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Brian S.

Brian S.

Marketing Director
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Content by Brian S.

  1. Brian S.

    Tips To Handle Extreme Cold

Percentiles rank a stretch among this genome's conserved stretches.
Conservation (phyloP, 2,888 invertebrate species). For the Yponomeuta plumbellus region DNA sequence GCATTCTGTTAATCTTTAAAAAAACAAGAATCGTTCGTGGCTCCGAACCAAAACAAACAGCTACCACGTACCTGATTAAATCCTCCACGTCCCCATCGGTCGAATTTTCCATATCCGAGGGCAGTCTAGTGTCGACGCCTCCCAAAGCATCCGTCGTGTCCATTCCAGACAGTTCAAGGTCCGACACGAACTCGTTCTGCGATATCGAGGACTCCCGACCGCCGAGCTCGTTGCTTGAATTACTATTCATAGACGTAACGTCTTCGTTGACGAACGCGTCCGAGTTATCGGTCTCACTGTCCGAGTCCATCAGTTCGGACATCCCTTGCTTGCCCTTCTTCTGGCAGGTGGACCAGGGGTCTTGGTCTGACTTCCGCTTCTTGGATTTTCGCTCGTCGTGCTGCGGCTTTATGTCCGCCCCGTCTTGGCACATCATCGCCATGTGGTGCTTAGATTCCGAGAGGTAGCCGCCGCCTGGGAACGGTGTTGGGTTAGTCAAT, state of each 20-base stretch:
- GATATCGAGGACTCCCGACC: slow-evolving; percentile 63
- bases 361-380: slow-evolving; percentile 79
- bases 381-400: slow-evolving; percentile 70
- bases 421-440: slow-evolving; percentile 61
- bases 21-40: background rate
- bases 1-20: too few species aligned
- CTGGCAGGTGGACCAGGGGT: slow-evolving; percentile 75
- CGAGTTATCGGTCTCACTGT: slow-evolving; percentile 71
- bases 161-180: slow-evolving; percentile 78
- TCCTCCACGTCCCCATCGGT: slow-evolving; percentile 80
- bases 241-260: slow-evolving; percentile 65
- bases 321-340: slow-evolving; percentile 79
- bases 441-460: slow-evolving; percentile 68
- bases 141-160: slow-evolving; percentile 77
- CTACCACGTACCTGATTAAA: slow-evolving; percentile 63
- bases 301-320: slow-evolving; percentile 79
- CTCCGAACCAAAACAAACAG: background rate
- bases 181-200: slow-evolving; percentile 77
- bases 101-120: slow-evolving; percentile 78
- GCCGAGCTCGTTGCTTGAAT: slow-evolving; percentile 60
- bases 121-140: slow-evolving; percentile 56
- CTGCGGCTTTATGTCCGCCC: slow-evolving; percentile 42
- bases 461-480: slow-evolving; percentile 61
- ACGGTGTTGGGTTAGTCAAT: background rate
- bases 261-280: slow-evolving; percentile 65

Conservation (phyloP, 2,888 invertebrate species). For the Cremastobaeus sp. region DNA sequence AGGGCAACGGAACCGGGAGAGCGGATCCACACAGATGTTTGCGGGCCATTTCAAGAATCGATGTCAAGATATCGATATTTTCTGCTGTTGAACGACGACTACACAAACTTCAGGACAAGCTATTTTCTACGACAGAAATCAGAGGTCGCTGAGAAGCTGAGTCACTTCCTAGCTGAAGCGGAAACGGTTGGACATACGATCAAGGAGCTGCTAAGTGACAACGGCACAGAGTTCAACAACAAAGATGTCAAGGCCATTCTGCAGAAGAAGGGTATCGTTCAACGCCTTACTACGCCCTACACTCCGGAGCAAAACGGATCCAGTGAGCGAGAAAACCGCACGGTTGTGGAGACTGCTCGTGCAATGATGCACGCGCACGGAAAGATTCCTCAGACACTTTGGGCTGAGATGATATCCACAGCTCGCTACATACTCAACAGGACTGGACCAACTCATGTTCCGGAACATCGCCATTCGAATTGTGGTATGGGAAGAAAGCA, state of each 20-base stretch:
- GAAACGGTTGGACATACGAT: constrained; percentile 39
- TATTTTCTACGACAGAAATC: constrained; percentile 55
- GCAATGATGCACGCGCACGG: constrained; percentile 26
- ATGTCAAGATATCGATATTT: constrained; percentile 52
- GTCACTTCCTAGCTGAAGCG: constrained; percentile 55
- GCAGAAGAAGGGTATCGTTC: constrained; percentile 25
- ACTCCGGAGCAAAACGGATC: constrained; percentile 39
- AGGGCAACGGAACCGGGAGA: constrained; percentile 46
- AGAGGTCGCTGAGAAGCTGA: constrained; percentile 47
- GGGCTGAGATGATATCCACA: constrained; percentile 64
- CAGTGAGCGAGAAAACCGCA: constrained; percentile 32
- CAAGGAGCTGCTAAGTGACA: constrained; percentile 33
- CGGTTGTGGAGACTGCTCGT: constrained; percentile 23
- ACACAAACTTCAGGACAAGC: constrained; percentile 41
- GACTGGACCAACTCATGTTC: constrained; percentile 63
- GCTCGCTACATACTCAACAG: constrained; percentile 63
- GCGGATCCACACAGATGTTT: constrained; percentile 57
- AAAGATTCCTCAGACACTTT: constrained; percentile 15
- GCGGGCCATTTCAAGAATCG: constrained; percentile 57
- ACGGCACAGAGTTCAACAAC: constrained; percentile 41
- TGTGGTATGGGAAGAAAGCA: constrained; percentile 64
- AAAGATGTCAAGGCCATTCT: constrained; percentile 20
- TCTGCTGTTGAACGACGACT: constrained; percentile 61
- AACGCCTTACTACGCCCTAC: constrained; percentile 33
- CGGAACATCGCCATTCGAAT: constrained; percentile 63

I consider myself at least somewhat hardy in the cold weather. I’ve lived in what is referred to the icebox of America for my entire life and I’ve been through all kinds of weather. It’s different, though, when meteorologists start throwing around terms like “life threatening cold”. That means things are real. Plenty has also been said about how to stay safe and warm during this most recent polar vortex. Simple logic applies for the most part. Staying safe and warm in extreme cold is something that comes with the territory in the frozen north. If you live in other areas and aren’t accustomed to even occasional bouts of -60º wind chills, you have some catching up to do. The easiest thing to do is limit your time outdoors. I was in and out multiple times in yesterday’s comparably balmy 8º weather with a fresh blanket of six inches of snow on the ground and it was just fine for me while wearing a sweatshirt over my t-shirt. Of course the sun was out and there was very little wind. That isn’t the case when the windchill hits -60º. When it’s that cold, simply don’t go outside unless you absolutely have to. If you have to go outside in that kind of cold, layers are your friend. Not just a warm jacket. Think warmer – warm boots that you might think are fit for traversing an Arctic sled dog trail are a nice start. Add some nice thick socks and you’ve got some warm feet going. Now, let’s talk about your head. Maybe a stocking cap akin to something you’d see in Russia isn’t the most fashionable thing in the world but we’re trying to stay warm so if you have one of those or something remotely close to that, put it on. In a pinch, though, a normal stocking cap that can be had for a cool dollar will work just fine. Don’t forget a scarf, too. Wrap that thing up tight and cover your mouth. Breathing in freezing cold air is awful so avoid it at all costs. Now let’s talk about your hands. Sleek gloves that you can leave on while texting your bestie on your brand new iPhone are worthless. Think thicker when it comes to gloves. You might lose some manual dexterity but it beats losing a few fingers due to frostbite. If you can push the unlock button on your car’s key, that’s really all of the dexterity you need. Now that you’re possibly inside your car, think about the shape it’s in. When is the last time you replaced the battery? Mine seems to be good for about three years and that’s with parking outside plenty of the time. If your car’s battery is older than three years, best of luck to you. There are a few things you can do to make sure that your car does actually start, though. Park out of the wind to start with. I used to snug mine right up against the front of my single stall garage. Maybe it didn’t actually do anything but it gave me what is probably a false sense of security. If your car started, you’re one step closer to staying warm. But what can be done to make sure that your car will start? Beyond the battery that I already mentioned, keep your gas tank as close to full as possible. Stopping at a gas station every other day might seem ridiculous but would you rather be ridiculous or stranded or possibly dead? I’ll take ridiculous, please. Hopefully after all of that, you made it home. But what can be done to keep your home warm or at least comfortable? If the outside temperature is -35º (like it will get to in Minnesota where I’m currently sitting), your home’s furnace simply won’t keep up – even if your house is stuffed with insulation and your windows are seven panes thick. But you can do a few things to keep your humble abode a bit cozier. When was the last time that you changed your furnace filter? More than a month ago? No bueno. Get to your basement or wherever the furnace is located and replace it – STAT! Done with that? Good. Next up is to turn off your programmable thermostat. It seems counterintuitive but working with a steady temperature – in theory – will make your furnace’s job easier. Flip it to the hold setting and likely a degree or two warmer than you typically use. Doing this for a couple days won’t send you to financial ruin. But it will get Arizona dry in your house. So, what can you do to combat the lack of humidity? In all honesty, the best advice I have heard is to have a meal of pasta. What? Seriously. Boiling that water will serve to add at least some humidity into your home’s parched air. Now throw an extra blanket on the bed, leave your bedroom door open to help the warm air to circulate and you’re doing all that you can to stay warm and safe. Do you have more tips (either funny or serious)? Add them in the comments below!